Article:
Another thing about Jews was that they didn't believe in God. I remember refusing to stand up for the Pledge of Allegiance in elementary school because it mentioned God, and God was a Christian thing. That was the message we absorbed as children.
My mother never had any problem with inter-faith dating. In fact, in keeping with her beliefs, she was all for multi-culturalism. Unless of course, I brought home a WASP girlfriend. Then she let me know she was unhappy. I accused her of being racist but that clearly wasn't the case -- she would have been happy if I’d been dating an African American girl. It wasn't about race, it was the fact that we Jews were an ethinic minority and we respected minority cultures.
Celtic was good. They were also a repressed minority.
I once told my mom that my WASP girlfriend's parents didn't curse in the house, quite a contrast from ours. "That's because they're WASPs," she snapped back. "We Jews express our emotions!" I ended the discussion by telling my mother that their family wasn't WASP anyway; it was Scottish. Celtic was good. They were also a repressed minority.
When I was in college, I started experimenting with other religions, searching for a spiritual path of my own, to satisfy my yearning heart. At one point, while traveling in Scotland, I started reading the New Testament years before I had ever opened the "Old" one. I found it to be surprisingly interesting, and many aspects fit into the new-age philosophy I was building for myself. I was able to turn a blind eye to the parts I didn’t like -- all that fire and brimstone -- writing it off as “later additions by charlatans.” The main teachings, however, were beautiful -- like “love your neighbor.”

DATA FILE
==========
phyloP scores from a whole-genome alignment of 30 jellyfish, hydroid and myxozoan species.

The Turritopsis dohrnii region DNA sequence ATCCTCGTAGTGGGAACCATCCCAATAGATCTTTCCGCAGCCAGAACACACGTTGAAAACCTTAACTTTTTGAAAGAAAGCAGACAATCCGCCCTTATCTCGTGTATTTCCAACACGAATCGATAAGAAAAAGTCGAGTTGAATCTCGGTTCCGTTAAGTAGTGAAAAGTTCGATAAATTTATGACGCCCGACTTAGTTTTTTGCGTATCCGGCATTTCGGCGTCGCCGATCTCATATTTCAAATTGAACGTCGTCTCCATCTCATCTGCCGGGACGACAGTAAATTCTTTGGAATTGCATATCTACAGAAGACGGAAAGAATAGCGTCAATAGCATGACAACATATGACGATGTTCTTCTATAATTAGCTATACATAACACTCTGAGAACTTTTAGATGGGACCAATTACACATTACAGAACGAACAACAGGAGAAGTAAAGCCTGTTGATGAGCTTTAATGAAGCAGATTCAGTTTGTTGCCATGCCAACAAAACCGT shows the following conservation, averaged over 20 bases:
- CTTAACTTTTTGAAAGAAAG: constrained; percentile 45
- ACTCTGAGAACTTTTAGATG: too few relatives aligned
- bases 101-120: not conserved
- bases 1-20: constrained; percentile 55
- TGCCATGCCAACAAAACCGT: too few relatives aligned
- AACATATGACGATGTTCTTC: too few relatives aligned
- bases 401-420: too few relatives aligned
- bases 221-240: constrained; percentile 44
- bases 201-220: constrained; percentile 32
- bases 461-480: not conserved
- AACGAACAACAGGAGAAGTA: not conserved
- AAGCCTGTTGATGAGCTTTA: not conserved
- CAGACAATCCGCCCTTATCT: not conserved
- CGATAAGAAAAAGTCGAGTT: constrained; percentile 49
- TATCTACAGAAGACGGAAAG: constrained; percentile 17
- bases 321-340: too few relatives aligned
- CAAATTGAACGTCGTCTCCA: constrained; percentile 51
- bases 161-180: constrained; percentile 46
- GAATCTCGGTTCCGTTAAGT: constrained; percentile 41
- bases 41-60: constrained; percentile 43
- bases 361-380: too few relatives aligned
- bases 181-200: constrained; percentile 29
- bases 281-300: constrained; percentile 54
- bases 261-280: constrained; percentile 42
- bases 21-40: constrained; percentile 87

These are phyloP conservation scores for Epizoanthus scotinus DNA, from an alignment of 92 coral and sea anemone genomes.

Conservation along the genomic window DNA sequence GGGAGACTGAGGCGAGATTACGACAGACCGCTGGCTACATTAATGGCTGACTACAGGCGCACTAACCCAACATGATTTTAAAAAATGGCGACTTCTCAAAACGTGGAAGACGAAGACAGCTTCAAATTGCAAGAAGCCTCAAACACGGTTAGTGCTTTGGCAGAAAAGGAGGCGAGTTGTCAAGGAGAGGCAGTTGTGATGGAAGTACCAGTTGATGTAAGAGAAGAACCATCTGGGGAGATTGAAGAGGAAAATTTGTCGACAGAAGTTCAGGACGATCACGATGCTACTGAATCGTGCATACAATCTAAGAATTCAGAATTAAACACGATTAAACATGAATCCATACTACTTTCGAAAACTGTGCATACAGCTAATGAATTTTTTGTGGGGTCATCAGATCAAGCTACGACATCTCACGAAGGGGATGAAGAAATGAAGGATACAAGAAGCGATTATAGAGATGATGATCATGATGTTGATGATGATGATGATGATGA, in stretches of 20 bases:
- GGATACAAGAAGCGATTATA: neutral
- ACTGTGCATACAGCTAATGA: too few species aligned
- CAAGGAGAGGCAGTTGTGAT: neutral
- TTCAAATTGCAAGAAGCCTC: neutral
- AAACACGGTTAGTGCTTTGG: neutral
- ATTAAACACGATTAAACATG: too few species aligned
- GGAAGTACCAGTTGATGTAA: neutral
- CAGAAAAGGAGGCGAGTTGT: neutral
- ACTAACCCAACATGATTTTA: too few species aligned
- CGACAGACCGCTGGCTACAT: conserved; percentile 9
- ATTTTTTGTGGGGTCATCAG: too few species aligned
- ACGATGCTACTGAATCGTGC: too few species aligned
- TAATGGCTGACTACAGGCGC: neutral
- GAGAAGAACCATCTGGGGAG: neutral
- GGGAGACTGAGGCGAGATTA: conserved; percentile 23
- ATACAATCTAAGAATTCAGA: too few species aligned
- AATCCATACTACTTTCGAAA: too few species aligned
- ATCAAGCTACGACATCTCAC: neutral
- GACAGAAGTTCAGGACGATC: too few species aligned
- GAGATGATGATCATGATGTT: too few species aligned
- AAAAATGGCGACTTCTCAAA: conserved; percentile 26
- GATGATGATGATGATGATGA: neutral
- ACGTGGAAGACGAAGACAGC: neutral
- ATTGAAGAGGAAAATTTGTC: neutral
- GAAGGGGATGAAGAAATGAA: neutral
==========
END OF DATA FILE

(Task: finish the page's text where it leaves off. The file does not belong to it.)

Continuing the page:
I went out and bought a silver cross -- a Celtic cross, mind you. I didn't believe in Christianity, but I felt that the teachings of Jesus were true, along with the teachings of the prophets of every world religion. As I put the cross on, I felt like I had just overcome a family prejudice that had lasted millennium. This was one area where my mother lacked an open mind. This was the ultimate expression of my Judaism -- breaking down barriers, freeing myself of bigoted shackles. Jews were open-minded and challenged the status quo! And I had performed the ultimate act of defiance.
Shortly after I stepped off the plane back home, I realized my mistake. When I saw the look on my mother's face, I removed the cross from around my neck and never wore it again. Even though I tried to explain that I wasn't wearing it because of Christianity, but rather because of the teachings it represented of universal love, it didn't work. There were certain barriers that you just couldn't cross. Jews don't wear crosses.